Have you ever thought about how you write an essay? When my daughter was in fourth grade she came home to show me how she was taught to do so. The process was called Four Square. After watching her divide her wide-ruled notebook paper into four squares by drawing a large cross, she wrote a topic sentence in the center and then went from one block to the next, adding her supporting ideas. I had never witnessed anything like this. Four Square reminded me of geometry and the very unfortunate event when I raised my hand in class, stumped on the very first “clue” which turned out to be “given” (one of my more embarrassing moments). The point being this — if I had been taught to write an essay by the Four Square method, I probably wouldn’t have been a writer for a long, long time (if at all), as I’m no visual learner. Want to give me directions? Write them out. Do not draw a map. I want words (and I prefer right and left to north and south… ;.). However, I realize that for every person like me, the opposite is out there and a visual map, whether for directions or an essay, is like a gift.
The entire idea of how to write an essay has been written about by many and I’m not even going to touch that. But what I do find interesting, having recently completed an MFA program where I wrote critical essays on a regular basis for two years (and now do it for pleasure’s sake), is how does one come to her own recipe for writing an essay? One of my peers from Spalding started his graduation lecture with a delightful remark – he thanked his faculty mentor for introducing the right side of his brain to his left. Many creative writers have a challenge when it comes to critical writing. To do both well, one must have discipline, must practice, and must read. As I reflect on what works for me, I’ve realized I’m still battling with the way I was taught – it wasn’t the Four Square method, but it was a very linear method that is so ingrained in me that I find it stifling. It is usually better for me to start again from scratch with an essay as opposed to editing it in its existing form. It is almost as if the ideas are tied up into knots, and the knots are so convoluted that I cannot undo them.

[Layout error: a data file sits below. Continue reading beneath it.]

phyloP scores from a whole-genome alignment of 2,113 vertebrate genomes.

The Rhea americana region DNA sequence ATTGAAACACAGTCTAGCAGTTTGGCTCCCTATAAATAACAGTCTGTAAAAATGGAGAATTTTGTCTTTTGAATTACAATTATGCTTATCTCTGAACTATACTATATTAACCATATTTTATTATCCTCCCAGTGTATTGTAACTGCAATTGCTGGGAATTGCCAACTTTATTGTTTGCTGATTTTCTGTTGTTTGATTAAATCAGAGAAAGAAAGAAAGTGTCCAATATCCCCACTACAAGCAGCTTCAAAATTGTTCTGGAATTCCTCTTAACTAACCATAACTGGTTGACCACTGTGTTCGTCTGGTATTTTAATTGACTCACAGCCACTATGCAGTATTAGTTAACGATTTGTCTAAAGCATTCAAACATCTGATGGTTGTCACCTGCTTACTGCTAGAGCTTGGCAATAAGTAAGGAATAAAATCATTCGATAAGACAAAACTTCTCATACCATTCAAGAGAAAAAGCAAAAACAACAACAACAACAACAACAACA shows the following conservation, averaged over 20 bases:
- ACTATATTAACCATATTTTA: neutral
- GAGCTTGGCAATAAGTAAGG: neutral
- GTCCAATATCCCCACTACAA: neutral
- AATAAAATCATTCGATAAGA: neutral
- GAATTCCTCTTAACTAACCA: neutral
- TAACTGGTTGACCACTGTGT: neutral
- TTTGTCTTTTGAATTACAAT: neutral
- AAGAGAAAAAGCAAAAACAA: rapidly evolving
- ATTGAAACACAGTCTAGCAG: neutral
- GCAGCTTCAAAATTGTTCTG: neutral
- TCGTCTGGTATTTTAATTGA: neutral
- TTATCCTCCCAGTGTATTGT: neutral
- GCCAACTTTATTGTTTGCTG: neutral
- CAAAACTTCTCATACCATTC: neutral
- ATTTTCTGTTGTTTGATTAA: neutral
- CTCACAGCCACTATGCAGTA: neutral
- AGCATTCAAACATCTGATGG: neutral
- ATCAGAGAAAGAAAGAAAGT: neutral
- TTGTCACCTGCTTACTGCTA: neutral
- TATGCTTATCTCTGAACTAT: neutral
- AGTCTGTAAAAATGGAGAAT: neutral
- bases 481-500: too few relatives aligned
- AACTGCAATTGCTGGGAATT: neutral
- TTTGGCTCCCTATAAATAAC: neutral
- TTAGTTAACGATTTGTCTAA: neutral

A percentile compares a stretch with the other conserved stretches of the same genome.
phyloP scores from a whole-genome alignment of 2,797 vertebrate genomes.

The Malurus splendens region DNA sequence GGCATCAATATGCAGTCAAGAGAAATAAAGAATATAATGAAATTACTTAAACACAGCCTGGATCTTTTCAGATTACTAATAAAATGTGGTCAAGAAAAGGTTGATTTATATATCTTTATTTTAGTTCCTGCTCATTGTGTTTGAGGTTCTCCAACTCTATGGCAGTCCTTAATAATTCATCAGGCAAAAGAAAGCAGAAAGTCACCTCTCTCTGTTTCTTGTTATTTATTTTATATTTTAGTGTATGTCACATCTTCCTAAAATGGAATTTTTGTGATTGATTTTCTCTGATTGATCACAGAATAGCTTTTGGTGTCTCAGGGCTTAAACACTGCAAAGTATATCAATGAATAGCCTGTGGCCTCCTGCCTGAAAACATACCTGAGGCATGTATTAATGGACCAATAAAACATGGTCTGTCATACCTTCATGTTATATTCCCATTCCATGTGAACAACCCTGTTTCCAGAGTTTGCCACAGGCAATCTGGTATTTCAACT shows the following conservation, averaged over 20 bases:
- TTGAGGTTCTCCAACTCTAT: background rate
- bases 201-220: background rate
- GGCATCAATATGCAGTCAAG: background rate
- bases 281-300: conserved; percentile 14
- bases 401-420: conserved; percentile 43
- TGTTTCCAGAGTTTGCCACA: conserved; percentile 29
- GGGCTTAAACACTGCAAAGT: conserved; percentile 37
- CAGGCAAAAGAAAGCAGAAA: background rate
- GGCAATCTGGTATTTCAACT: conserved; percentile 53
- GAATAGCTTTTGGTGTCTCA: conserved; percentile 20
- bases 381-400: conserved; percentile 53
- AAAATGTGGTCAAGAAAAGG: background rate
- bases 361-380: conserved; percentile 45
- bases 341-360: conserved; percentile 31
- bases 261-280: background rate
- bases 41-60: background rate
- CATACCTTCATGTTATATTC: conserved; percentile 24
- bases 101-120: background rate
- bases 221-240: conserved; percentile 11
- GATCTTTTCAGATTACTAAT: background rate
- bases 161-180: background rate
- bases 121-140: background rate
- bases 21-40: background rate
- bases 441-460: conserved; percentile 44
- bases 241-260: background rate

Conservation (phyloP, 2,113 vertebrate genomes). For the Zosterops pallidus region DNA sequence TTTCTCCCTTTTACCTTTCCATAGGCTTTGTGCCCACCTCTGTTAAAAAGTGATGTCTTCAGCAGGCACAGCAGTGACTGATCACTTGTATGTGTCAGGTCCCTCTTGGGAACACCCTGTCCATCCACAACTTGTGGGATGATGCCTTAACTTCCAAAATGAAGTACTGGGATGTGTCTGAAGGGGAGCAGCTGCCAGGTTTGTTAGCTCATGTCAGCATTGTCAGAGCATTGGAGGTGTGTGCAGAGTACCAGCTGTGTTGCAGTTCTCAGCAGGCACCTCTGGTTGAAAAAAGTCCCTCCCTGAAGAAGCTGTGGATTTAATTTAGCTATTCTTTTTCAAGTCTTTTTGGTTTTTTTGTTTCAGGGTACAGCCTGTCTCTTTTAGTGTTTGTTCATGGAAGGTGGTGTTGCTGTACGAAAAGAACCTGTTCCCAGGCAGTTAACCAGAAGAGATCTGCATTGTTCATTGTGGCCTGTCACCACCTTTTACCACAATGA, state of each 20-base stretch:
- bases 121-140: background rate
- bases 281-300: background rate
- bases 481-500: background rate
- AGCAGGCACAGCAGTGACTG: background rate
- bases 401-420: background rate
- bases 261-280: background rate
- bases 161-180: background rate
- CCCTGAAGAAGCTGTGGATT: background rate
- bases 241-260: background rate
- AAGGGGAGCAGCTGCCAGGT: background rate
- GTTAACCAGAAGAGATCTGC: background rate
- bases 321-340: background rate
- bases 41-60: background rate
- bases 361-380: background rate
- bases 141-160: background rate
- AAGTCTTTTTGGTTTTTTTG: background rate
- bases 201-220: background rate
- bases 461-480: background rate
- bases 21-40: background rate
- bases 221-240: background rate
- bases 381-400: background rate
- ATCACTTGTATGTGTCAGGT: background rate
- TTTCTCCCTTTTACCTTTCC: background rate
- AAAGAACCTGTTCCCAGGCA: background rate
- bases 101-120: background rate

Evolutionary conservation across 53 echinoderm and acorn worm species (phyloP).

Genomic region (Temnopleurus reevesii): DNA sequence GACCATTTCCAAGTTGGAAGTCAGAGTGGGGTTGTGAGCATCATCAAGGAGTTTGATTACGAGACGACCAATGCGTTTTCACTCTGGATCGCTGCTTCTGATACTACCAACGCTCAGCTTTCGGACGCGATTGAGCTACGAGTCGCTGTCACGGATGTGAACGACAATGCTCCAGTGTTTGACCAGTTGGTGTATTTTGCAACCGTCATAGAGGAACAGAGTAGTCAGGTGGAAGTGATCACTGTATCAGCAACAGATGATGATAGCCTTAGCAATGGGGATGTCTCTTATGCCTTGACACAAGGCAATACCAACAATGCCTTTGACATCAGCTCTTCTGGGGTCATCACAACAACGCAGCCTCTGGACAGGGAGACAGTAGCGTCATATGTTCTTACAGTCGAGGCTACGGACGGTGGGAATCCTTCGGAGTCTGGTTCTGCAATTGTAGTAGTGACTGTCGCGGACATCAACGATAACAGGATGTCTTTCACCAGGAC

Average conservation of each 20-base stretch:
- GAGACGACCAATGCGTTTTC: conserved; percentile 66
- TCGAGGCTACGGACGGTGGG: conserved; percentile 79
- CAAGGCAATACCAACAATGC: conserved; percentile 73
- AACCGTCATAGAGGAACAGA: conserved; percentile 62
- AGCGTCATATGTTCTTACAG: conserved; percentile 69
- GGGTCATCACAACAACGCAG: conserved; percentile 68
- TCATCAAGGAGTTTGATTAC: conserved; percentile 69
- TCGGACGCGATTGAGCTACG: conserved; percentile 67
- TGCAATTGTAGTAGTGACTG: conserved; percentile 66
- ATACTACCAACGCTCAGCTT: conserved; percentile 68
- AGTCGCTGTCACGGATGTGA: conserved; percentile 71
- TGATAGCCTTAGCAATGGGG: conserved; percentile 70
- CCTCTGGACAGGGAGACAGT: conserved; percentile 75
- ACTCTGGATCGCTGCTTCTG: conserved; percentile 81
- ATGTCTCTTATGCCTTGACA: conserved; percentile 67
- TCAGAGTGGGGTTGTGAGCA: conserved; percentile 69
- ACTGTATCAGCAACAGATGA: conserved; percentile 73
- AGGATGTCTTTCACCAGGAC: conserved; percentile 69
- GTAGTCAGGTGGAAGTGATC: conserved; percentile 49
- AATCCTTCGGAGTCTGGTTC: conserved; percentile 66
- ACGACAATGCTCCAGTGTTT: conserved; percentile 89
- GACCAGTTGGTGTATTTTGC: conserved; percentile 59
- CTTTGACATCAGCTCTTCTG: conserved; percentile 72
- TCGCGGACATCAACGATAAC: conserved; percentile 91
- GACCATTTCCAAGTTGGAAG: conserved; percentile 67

What works best about my own process is this: letting it simmer. In fact, I’ve begun to apply some of my creative process to my critical essay process. When I get a line (or lines) for a poem, I scribble it down and let it sit for a bit. It’s like a treat – something I can “chew” on, revisiting throughout the day or week, giving it life and feeling quite euphoric in the creation process. So, for the essay I’m currently writing, I scribbled down my thoughts and let them sit in my notebook for a couple of weeks. Then (deadline approaching but still a comfortable week and a half away), I began the essay, only glancing at my notes occasionally. For some reason, everything began to flow a lot better. Damn the outline, I thought, recalling those awful roman numerals and alphabetized points. However, I do have to admit that for me to have arrived where I am now, I probably owe that arduous process a bit of begrudging credit. As I kiss it goodbye, I feel no remorse, probably the same way my daughter will feel as she takes her pen to paper and finds no need to draw a Four Square to put her thoughts in order.